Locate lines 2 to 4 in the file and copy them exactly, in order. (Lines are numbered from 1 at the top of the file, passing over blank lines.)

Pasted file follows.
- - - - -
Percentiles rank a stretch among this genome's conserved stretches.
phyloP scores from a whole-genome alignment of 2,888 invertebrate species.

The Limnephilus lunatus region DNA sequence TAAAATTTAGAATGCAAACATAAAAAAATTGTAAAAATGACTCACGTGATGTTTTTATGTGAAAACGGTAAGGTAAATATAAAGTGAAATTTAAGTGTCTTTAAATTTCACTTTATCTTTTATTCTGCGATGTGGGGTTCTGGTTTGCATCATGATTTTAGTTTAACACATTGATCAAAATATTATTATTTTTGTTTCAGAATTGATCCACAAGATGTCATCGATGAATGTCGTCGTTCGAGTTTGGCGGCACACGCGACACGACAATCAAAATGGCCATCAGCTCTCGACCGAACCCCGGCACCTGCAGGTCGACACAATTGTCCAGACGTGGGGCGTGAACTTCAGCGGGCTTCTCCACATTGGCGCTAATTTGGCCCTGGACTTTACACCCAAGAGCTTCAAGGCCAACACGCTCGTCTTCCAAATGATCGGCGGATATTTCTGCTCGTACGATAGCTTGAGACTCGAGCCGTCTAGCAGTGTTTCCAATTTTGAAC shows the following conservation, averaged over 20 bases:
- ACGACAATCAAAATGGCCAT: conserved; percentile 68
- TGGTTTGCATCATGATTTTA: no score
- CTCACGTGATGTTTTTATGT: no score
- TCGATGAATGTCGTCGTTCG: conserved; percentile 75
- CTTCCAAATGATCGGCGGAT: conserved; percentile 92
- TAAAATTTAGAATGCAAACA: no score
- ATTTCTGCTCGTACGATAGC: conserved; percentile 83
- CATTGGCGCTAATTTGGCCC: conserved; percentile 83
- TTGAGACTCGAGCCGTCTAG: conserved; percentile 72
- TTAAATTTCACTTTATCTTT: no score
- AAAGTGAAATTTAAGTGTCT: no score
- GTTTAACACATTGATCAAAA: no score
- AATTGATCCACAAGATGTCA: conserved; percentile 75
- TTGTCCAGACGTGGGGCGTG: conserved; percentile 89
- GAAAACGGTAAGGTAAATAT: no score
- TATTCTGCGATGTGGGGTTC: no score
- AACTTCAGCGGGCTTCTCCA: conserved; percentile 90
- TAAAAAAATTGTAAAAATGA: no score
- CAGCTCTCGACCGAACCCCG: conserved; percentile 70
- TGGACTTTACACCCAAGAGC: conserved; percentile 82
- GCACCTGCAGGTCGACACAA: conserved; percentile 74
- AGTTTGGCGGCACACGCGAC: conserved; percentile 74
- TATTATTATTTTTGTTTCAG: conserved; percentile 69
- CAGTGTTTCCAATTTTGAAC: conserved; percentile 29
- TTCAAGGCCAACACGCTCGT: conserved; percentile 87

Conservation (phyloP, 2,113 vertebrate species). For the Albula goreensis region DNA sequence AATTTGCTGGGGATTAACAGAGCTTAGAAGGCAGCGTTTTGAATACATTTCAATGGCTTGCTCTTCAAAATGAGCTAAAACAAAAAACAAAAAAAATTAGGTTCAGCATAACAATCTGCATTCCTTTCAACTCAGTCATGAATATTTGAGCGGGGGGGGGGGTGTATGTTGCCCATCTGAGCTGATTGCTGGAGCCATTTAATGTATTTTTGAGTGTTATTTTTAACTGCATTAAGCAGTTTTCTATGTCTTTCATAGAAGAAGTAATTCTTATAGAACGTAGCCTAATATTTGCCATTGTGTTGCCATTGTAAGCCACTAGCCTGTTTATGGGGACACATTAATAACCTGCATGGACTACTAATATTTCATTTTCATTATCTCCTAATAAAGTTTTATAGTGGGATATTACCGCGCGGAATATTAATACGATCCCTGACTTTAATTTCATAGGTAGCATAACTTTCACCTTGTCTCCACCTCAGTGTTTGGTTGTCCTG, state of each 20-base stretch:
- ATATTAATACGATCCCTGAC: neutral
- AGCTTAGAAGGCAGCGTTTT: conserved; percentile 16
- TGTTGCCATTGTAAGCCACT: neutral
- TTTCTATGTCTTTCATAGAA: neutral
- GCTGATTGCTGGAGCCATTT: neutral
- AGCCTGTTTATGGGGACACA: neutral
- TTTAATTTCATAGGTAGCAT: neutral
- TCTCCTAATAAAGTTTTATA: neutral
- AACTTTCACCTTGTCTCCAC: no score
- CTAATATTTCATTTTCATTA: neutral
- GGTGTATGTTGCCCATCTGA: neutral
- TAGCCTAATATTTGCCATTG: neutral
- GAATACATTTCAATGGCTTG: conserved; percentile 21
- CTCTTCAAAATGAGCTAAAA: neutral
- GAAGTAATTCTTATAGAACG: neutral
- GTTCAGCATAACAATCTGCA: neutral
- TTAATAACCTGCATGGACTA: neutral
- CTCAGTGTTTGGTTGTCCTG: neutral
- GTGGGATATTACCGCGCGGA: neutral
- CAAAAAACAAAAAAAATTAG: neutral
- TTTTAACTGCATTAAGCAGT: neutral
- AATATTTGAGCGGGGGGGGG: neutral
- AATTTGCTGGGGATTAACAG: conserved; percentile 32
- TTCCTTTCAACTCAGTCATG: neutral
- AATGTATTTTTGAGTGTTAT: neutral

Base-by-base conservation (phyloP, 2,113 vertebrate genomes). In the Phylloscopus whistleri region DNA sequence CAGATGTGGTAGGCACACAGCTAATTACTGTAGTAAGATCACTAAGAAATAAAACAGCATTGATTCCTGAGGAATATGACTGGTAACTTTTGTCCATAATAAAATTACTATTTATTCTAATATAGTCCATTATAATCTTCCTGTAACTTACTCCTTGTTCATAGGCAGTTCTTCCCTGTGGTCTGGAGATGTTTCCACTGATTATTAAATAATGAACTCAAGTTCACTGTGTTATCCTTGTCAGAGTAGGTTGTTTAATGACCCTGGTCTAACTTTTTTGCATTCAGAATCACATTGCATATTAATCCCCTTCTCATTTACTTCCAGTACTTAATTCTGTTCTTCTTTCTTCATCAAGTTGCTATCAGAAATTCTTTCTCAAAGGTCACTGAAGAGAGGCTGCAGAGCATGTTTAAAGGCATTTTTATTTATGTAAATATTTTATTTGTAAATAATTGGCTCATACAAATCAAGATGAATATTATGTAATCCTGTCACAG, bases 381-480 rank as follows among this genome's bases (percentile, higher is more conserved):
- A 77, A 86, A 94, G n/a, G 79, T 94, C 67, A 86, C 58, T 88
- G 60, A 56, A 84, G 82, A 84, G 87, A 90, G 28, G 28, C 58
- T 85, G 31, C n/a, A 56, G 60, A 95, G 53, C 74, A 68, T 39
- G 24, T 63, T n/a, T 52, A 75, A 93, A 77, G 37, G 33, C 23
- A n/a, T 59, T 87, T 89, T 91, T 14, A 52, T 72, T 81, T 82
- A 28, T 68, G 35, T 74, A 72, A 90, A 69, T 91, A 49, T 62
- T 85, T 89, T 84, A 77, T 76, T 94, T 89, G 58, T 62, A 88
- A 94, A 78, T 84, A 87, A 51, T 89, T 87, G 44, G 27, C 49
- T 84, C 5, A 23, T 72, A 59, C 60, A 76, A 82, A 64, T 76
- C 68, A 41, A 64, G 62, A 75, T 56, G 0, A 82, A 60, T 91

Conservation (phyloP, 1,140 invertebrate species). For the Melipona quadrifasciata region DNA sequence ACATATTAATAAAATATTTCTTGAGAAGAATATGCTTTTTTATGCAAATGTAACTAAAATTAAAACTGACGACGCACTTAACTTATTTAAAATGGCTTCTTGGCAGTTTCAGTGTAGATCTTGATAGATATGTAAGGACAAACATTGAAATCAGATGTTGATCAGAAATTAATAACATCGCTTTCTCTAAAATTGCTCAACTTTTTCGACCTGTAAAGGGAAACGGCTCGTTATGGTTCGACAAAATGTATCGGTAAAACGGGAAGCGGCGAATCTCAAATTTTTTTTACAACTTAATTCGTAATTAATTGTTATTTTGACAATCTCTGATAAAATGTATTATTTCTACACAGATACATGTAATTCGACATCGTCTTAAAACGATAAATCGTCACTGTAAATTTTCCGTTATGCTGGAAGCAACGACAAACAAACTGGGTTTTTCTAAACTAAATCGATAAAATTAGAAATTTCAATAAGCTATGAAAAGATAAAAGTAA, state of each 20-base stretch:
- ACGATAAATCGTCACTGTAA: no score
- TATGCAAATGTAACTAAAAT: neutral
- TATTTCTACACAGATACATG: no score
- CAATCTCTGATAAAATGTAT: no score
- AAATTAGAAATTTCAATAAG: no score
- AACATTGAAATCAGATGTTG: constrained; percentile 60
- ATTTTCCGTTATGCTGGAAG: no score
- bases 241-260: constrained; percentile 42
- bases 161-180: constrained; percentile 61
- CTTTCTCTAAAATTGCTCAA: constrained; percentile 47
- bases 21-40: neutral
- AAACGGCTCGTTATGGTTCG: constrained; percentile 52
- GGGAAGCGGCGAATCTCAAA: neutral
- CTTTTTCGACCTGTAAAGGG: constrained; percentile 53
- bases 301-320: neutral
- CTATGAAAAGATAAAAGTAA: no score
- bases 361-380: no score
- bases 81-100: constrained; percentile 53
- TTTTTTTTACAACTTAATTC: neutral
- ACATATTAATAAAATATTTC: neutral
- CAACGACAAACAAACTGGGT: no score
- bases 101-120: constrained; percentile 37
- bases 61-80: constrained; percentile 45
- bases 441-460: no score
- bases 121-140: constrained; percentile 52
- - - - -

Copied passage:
phyloP scores from a whole-genome alignment of 2,888 invertebrate species.

The Limnephilus lunatus region DNA sequence TAAAATTTAGAATGCAAACATAAAAAAATTGTAAAAATGACTCACGTGATGTTTTTATGTGAAAACGGTAAGGTAAATATAAAGTGAAATTTAAGTGTCTTTAAATTTCACTTTATCTTTTATTCTGCGATGTGGGGTTCTGGTTTGCATCATGATTTTAGTTTAACACATTGATCAAAATATTATTATTTTTGTTTCAGAATTGATCCACAAGATGTCATCGATGAATGTCGTCGTTCGAGTTTGGCGGCACACGCGACACGACAATCAAAATGGCCATCAGCTCTCGACCGAACCCCGGCACCTGCAGGTCGACACAATTGTCCAGACGTGGGGCGTGAACTTCAGCGGGCTTCTCCACATTGGCGCTAATTTGGCCCTGGACTTTACACCCAAGAGCTTCAAGGCCAACACGCTCGTCTTCCAAATGATCGGCGGATATTTCTGCTCGTACGATAGCTTGAGACTCGAGCCGTCTAGCAGTGTTTCCAATTTTGAAC shows the following conservation, averaged over 20 bases:
- ACGACAATCAAAATGGCCAT: conserved; percentile 68